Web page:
It is no secret that the Cowboys have made some head-scratching moves this offseason.
The Dallas Cowboys suffered a significant blow last night as starting left tackle Tyron Smith went down with what appeared to be a serious injury during practice. Reports today confirmed Smith suffered an avulsion fracture in his knee and will miss most of, if not all, of the upcoming season. Fortunately the Cowboys spent their first-round pick this past season on tackle Tyler Smith who can step in and replace their All-Pro, but that’s about the only bright spot right now and it could fade quickly if this Smith isn’t up to the task.
That news caps off what has been a bit of a strange offseason in Dallas. The Cowboys traded Amari Cooper and let Randy Gregory walk, doing nothing to replace either player. It seems they are relying on internal development and better overall health to build off their success from last year. So far the latter half of that plan is having trouble getting off the ground.
Colin Cowherd took a big-picture look at how the franchise conducted itself this offseason and ripped the decision-making before declaring the Cowboys need a non-Jones set of eyes to move forward the right way.
That last point has been true for a while but the Joneses aren’t going to hire a real g eneral managers anytime soon. And in fairness, they’ve done an alright job running the front office in recent years, highlighted by finding Dak Prescott in the fourth round of the 2016 NFL Draft. Their moves this offseason are defendable, too. Michael Gallup could very well end up being better than Cooper at a lower price tag if he returns from his ACL tear with no issue. And Dorance Armstrong Jr. was quite good replacing Gregory last offseason.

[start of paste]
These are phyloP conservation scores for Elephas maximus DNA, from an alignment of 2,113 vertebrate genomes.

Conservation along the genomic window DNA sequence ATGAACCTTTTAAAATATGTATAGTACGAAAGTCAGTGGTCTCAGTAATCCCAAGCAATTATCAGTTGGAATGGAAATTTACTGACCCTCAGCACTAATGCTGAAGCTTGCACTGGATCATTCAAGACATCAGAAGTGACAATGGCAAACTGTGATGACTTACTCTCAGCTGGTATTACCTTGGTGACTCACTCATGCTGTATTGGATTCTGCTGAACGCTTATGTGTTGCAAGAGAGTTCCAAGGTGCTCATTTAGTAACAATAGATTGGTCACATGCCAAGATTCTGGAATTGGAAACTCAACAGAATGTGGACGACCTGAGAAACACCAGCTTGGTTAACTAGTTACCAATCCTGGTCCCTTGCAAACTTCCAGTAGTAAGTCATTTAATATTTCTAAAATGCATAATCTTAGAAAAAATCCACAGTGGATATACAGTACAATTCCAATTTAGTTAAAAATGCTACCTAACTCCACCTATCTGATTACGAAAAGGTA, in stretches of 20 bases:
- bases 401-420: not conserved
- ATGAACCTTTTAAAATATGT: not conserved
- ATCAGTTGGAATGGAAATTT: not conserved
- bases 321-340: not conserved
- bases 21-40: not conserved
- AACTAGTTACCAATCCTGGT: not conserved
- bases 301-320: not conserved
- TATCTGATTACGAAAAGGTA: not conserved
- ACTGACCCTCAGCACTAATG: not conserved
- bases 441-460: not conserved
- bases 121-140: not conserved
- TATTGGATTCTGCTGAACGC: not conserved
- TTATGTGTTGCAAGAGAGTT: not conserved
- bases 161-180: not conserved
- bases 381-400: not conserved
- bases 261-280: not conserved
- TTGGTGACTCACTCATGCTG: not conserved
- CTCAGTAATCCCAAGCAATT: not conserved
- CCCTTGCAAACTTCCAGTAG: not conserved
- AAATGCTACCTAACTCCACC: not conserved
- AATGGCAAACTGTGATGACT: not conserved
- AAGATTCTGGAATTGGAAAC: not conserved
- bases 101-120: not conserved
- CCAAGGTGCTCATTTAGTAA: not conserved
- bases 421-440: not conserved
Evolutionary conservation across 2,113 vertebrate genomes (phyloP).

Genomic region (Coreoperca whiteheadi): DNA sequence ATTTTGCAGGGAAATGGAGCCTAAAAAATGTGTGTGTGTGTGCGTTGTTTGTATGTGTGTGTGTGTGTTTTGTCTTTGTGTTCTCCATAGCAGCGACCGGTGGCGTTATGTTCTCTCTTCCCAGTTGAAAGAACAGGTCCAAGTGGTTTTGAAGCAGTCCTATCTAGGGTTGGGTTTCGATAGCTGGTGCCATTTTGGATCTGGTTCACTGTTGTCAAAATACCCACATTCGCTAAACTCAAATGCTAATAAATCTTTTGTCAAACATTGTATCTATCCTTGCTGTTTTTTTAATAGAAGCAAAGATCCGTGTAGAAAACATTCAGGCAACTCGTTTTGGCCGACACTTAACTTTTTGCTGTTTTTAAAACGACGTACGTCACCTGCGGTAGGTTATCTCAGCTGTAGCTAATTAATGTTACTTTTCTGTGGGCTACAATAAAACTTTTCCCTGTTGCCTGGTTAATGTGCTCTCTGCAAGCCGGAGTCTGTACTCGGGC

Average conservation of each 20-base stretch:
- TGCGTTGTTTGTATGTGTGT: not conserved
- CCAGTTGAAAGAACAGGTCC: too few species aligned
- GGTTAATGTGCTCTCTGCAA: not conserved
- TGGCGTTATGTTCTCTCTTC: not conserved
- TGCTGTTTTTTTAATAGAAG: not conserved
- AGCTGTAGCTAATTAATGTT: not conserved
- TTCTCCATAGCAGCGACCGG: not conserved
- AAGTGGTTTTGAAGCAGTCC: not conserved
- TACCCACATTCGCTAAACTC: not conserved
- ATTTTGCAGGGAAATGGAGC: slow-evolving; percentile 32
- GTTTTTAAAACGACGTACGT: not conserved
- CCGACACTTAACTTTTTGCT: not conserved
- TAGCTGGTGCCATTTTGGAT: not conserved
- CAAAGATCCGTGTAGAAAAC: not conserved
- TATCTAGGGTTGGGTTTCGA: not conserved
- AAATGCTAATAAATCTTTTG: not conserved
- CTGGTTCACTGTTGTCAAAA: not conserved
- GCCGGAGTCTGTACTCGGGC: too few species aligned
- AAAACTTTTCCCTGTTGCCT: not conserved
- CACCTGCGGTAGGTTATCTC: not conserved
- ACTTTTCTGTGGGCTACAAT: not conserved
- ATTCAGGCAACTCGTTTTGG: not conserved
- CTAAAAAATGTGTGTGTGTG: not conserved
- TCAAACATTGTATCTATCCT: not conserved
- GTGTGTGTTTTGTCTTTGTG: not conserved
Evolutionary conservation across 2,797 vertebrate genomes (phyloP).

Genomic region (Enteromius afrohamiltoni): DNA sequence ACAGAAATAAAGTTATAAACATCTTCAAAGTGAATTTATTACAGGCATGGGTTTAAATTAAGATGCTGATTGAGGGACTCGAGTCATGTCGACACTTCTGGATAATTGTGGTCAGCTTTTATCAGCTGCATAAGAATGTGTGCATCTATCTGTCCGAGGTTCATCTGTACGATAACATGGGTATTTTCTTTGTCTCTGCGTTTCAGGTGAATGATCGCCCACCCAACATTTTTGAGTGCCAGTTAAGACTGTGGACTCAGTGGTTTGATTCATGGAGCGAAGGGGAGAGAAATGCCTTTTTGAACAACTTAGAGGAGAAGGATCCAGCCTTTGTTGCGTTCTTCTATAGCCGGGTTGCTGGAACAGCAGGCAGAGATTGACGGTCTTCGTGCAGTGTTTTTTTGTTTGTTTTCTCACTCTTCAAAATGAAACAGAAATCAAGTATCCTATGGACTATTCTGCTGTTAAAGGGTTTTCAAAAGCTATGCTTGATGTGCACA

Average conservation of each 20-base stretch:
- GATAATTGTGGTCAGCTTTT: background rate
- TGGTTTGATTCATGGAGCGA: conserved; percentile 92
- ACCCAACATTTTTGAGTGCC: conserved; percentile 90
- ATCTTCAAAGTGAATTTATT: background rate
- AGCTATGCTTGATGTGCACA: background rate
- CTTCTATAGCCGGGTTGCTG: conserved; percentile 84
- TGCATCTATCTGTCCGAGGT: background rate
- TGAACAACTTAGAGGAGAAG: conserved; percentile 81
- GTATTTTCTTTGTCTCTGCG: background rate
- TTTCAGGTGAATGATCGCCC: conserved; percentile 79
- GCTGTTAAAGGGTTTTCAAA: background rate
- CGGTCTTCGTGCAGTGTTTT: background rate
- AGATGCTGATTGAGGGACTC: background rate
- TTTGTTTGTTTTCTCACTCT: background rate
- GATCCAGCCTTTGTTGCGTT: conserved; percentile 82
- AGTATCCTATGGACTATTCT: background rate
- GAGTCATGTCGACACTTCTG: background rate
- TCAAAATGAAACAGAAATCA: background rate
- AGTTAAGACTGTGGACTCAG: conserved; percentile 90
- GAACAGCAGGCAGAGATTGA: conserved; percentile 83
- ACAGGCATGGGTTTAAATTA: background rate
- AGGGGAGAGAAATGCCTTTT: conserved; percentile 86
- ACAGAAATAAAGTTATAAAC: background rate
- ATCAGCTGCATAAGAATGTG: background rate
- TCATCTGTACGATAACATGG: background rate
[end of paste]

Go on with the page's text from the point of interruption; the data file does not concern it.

Jerry Jones Leaving Door Open for Injured Michael Gallup Early Cowboys Return - Mike D’Abate, Sports Illustrated
The team has been consistent in their belief that Michael Gallup can be back sooner rather than later.
With the deadline for trimming NFL rosters to 53 members fast approaching, the Dallas Cowboys will apparently be keeping a spot open for one of their key contributors on offense.
After suffering a torn ACL in Week 17 ended his 2021 season, the timetable for the return of receiver Michael Gallup has been the subject of much speculation.
However, Cowboys owner Jerry Jones is optimistic that Gallup will be in the lineup much sooner than originally expected.
“The strategic way that we handle this at cut-down will let him get to the club actively as quickly as he can,” Jones told reporters on Wednesday. “We just don’t want to do anything that would put him in some kind of category that would limit us from getting him in the first game.”
Jones’ comments indicate his confidence that the wide receiver is expected to be on the 53-man roster on Tuesday when the club cuts down from 80 players in accordance with league guidelines. Gallup has not practiced since tearing his left ACL on Jan. 2. He underwent successful surgery in February.
While, he has made notable progress in his rehabilitation, Gallup is not among those who are particularly bullish about his potential return for Week 1. In fact, he’s indicated that he will likely be forced to sit out the season-opener against the Tampa Bay Buccaneers on Sept. 11.